Councillor Sykes added:  I am delighted that six years on, a Chancellor has finally recognised that VAT needs to be reduced at a time when people are struggling with reduced incomes, many because of shorter working hours or unemployment caused by the Covid-19 pandemic.  I hope that pubs, restaurants and cafes will pass on the VAT reduction to customers and that many establishments will register for the reduced-price meal deal so that families can again begin to enjoy the experience of eating out together.”

However, Councillor Sykes would like to see the VAT reduction become permanent.  He concluded:  “The VAT treatment on food in catering establishments is manifestly unfair. Our pubs are still struggling after the Covid Lockdown and the economic impact of the disease is likely to be with us for years so it would be both fair and sensible to continue with the VAT reduction indefinitely, with the condition that pubs, cafes and restaurants pass on the benefits to customers.  This will boost trade and help safeguard pubs as social hubs in our communities and safeguard vital jobs in our hospitality industries.”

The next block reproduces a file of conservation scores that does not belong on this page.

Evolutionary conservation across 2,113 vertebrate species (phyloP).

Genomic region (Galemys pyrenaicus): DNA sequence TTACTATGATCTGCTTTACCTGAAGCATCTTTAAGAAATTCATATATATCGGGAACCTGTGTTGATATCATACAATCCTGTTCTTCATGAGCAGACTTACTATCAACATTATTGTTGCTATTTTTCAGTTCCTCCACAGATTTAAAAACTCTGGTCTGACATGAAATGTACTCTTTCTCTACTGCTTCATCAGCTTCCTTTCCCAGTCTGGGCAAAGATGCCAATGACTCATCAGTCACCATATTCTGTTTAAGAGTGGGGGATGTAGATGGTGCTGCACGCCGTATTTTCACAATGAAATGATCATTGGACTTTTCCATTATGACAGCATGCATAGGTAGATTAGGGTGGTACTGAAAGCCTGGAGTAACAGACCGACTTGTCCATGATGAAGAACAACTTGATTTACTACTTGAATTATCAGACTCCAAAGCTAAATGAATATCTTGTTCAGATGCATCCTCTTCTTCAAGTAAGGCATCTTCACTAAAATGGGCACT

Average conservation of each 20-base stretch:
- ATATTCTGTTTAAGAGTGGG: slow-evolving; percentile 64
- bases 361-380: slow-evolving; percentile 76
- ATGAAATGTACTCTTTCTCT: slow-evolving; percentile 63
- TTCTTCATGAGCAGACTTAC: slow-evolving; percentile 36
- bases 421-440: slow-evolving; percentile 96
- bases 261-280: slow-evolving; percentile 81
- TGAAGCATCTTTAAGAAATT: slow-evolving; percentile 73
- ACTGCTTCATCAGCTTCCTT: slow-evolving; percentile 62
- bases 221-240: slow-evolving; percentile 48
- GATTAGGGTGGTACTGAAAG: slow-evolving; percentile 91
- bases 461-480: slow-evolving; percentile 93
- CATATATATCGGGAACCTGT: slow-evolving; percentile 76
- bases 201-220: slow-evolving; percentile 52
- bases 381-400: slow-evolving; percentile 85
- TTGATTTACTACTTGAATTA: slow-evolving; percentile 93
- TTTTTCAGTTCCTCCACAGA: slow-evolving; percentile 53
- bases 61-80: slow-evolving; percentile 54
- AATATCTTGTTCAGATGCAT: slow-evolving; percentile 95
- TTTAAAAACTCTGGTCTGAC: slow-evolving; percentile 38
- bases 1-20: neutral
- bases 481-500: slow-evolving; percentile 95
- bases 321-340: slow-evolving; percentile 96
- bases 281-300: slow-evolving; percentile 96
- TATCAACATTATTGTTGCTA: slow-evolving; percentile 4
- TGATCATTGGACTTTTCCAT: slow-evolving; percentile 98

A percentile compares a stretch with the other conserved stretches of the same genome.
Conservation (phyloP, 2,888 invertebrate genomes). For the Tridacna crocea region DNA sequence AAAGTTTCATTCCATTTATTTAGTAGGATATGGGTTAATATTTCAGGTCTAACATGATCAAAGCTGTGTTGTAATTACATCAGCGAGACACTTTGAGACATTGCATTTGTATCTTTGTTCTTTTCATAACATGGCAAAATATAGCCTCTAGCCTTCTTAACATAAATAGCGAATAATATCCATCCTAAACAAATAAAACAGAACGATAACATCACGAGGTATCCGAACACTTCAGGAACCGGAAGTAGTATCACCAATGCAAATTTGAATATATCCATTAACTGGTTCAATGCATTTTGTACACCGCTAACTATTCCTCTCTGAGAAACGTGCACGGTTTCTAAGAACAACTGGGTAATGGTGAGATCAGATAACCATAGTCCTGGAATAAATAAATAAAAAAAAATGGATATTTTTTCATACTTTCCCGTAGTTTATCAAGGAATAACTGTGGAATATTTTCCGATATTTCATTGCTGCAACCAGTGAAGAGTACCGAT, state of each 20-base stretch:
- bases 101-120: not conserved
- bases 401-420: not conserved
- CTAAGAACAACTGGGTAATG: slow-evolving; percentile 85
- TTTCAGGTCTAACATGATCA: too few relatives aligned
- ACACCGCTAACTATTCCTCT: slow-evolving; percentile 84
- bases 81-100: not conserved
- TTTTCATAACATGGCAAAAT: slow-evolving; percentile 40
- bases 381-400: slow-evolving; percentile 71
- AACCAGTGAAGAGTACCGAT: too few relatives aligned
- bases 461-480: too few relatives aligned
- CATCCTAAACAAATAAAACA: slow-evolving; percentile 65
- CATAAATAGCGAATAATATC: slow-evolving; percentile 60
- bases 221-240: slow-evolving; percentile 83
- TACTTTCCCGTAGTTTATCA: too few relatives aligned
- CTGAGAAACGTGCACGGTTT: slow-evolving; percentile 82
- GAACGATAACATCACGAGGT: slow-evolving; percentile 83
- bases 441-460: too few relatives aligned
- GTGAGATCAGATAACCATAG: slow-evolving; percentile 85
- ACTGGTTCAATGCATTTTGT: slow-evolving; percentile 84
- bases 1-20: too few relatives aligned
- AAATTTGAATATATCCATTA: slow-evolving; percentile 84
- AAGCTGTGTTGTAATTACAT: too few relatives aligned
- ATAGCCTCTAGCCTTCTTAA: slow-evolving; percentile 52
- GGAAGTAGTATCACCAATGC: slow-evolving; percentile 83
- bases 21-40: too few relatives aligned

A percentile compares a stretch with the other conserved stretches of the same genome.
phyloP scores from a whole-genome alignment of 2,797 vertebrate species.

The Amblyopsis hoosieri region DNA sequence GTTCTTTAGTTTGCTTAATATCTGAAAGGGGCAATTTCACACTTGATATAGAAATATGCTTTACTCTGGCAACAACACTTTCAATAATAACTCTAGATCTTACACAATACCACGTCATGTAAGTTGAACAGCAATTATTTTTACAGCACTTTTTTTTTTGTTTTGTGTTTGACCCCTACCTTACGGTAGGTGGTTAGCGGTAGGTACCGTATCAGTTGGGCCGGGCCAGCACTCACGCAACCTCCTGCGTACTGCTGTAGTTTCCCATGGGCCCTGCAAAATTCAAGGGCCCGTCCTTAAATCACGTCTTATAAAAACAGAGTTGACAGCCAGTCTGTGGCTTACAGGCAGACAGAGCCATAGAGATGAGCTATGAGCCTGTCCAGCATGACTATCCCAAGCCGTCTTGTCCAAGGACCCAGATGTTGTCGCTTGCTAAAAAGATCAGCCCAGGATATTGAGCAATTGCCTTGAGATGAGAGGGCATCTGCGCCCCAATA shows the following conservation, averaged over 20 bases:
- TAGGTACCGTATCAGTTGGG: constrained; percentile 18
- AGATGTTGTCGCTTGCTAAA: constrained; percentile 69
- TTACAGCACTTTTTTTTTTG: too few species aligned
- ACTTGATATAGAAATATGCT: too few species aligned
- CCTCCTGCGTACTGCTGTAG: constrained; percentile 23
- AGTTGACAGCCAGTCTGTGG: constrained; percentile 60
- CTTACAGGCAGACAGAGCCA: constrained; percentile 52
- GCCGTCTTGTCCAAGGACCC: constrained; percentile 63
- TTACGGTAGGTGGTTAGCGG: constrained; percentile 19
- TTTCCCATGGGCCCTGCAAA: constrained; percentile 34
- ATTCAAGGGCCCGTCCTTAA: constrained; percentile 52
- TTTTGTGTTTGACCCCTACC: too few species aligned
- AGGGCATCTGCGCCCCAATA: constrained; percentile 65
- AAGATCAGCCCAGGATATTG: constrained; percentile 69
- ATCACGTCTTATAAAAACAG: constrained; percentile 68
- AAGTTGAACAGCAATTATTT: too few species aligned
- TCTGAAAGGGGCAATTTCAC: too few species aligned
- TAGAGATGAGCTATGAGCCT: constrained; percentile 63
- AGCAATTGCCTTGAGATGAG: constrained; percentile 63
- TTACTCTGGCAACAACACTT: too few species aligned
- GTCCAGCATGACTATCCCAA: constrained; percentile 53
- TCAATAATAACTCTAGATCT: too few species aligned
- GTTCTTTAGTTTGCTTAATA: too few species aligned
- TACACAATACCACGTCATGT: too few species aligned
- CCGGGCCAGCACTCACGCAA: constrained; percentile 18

Oldham Council 10th Sept. 2014 – Tax Parity for Pubs and Restaurants

This Council notes:

  • That supermarkets pay no VAT on food whereas pubs, cafes and restaurants are obliged to pay the full 20%
  • This means that the costs avoided by supermarkets can be used to reduce the price of alcoholic products
  • This has led to a rise in domestic alcohol consumption, as well as placing further financial pressures on the licensed trade
  • That in France a reduction in VAT to 5% is estimated to have led to the creation of 225,000 jobs in the catering and licensed trades in the first year alone.